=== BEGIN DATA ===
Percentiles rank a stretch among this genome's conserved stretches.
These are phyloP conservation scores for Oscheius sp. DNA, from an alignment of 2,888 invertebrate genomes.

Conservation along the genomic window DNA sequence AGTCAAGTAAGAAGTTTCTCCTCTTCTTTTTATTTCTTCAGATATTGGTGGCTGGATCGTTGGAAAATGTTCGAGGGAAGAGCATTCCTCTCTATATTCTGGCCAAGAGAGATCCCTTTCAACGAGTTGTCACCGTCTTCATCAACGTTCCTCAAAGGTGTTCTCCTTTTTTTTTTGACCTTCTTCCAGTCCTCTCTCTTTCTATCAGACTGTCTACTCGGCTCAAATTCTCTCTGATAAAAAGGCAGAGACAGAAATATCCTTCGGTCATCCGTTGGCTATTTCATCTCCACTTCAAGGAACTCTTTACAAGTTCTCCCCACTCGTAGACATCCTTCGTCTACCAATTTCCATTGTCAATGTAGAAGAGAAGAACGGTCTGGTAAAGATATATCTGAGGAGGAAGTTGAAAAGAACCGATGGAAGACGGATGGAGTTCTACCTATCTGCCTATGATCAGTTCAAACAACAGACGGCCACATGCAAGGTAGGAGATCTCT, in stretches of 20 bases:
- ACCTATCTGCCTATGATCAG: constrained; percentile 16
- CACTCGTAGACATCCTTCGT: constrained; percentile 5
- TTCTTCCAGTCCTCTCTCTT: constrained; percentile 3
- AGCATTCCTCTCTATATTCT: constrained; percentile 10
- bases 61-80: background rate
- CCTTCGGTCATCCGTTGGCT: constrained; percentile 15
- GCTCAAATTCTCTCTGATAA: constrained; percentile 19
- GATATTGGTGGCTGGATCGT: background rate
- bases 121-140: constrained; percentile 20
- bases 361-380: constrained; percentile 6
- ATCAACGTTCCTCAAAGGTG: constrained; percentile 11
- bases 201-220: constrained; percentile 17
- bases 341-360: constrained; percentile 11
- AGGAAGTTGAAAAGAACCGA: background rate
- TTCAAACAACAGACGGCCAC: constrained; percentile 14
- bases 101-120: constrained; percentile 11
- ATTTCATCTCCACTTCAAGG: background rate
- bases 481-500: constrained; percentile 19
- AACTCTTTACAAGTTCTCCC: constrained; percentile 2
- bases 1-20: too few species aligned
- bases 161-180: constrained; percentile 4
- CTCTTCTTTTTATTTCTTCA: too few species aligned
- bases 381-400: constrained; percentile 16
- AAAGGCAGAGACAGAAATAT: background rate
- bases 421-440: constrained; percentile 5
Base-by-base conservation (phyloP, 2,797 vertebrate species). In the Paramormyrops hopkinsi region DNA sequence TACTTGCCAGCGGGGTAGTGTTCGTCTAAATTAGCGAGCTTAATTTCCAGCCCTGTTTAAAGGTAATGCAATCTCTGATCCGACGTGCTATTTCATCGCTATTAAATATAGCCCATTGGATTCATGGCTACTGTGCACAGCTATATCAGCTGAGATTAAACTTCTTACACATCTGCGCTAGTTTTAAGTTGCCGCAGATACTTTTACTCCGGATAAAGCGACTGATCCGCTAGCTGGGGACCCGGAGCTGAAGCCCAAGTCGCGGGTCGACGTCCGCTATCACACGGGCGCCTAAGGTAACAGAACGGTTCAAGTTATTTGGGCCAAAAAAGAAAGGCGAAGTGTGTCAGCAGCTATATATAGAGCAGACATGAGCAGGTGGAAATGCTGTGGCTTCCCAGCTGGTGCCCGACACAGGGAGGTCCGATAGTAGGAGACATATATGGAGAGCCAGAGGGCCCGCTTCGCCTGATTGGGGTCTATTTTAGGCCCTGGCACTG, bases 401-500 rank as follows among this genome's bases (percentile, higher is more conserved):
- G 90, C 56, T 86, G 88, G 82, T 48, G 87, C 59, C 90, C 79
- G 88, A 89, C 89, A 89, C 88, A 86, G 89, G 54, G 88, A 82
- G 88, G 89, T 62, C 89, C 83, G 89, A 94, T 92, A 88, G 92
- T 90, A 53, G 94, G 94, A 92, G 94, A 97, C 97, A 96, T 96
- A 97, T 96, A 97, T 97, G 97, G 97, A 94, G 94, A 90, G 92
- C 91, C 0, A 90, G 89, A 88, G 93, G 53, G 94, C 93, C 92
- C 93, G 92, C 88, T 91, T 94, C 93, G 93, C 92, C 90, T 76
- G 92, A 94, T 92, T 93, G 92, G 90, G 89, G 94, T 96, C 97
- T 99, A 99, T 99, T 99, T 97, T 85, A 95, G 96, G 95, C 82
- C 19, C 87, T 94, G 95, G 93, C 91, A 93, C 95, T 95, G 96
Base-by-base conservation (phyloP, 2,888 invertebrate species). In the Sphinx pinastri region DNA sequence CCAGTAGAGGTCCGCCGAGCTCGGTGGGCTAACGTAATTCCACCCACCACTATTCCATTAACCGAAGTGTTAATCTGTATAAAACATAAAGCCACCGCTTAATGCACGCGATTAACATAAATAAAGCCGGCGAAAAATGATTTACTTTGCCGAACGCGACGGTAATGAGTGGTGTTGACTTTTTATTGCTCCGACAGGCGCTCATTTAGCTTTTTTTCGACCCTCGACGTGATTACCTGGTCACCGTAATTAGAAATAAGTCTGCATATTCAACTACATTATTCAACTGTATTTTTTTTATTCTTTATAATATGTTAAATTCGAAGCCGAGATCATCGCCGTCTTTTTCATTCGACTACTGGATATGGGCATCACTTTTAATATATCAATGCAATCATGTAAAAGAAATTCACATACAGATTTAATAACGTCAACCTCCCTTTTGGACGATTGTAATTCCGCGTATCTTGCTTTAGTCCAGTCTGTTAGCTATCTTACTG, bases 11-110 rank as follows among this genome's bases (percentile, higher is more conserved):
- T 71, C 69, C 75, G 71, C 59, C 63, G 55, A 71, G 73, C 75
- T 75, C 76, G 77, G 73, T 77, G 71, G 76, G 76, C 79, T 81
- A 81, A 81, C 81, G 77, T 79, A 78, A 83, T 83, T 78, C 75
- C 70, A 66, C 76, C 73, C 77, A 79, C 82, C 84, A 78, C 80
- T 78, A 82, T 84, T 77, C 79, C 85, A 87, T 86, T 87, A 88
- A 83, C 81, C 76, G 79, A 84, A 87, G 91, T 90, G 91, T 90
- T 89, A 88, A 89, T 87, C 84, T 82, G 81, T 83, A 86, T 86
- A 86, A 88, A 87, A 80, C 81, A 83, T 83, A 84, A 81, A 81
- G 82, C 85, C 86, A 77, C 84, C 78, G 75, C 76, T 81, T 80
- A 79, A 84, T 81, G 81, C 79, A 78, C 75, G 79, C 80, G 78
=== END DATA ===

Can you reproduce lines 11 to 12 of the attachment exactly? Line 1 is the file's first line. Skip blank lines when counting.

- GATATTGGTGGCTGGATCGT: background rate
- bases 121-140: constrained; percentile 20